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An Analysis of Mammography Survey Data Over a 17-Year Time Period

A Rubinstein*, L Wagner , J Feng , UT McGovern Medical School, Houston, TX


(Sunday, 7/29/2018) 2:05 PM - 3:00 PM

Room: Room 207

Purpose: To evaluate data from mammography surveys over a 17-year interval in order to identify trends and anomalies in system performance.

Methods: From 382 annual surveys of mammography systems, we collected data on the measured average glandular dose (AGD), AGD displayed by the system, the percent difference between measured and displayed AGD (%AGD discrepancy), image quality, and reasons for survey failure. Image quality was defined as scored visible fibers, specks, and masses in the mammography accreditation phantom. These data encompassed screen-film, digital, and digital breast tomosynthesis systems across four vendors between 2001 and 2018. Pearson correlations were calculated between collected data and survey year to determine potential trends.

Results: Excluding 3D combo imaging, measured and displayed AGD decreased linearly with survey date (r=-0.61, p<0.01 and r=-0.30, p<0.01, respectively). AGD decreased 31% between the first three years included in the study and the last 3 years. Including 3D combo imaging, AGD increased 4.3%. The %AGD discrepancy decreased linearly with survey date (r=-0.35, p<0.01). In 2013, the displayed dose changed from tending to be lower than the measured dose to being higher. Overall, the RMS %AGD discrepancy was 12%. Image quality initially decreased during the first four years of the study, increased over the following eight years, and then plateaued. 19% of surveys failed due to collimation, 11% from artifacts, 5% from AEC, and <5% from each of the other failure modes. Survey failures from both artifacts and collimation errors decreased linearly with survey year (r=-0.51, p<0.01 and r=-0.62, p<0.01, respectively).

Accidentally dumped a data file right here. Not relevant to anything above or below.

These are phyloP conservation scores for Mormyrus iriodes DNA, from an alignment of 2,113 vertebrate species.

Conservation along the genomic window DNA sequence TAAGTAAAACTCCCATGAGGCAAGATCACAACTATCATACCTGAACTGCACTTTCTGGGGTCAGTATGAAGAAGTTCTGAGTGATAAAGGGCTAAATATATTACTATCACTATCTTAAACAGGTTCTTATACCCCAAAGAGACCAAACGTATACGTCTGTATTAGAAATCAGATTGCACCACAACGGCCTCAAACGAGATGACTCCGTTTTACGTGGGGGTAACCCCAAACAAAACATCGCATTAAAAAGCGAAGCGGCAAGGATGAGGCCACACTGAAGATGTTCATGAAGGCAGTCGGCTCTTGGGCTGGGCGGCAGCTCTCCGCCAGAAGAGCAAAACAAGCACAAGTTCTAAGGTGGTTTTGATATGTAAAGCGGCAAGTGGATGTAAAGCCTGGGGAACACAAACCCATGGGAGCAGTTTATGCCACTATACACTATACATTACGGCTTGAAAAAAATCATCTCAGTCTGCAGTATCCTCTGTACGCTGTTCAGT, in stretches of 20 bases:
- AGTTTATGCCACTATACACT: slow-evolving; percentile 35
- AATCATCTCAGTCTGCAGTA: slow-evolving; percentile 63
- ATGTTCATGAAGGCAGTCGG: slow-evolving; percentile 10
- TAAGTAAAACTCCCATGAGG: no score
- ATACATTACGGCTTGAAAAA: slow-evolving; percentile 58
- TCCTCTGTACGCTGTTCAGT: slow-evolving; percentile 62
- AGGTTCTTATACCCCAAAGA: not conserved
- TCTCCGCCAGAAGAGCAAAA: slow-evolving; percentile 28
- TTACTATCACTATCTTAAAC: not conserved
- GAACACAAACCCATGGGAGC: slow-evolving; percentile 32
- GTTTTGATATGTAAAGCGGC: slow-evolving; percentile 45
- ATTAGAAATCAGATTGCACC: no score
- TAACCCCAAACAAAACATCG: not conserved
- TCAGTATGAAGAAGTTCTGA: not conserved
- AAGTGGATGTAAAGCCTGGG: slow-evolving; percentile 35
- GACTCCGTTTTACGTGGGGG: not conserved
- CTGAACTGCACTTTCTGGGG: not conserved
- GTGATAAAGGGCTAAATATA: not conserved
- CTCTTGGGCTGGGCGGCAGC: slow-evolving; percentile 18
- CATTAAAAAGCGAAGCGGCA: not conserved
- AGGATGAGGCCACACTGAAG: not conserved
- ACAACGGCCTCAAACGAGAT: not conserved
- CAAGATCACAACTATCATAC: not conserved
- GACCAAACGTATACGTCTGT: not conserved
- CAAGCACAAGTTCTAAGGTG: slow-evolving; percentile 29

Conclusion: From 2001 to 2018, the data demonstrate trends of lower dose per image, increased image quality, and decreased survey failures from artifacts and collimation. The correlations do not identify the causes behind these trends, which could be due to better machine performance or changes in methods/equipment used in performance evaluations.


Mammography, Quality Control, Dose


IM- Breast x-ray Imaging: Quality control

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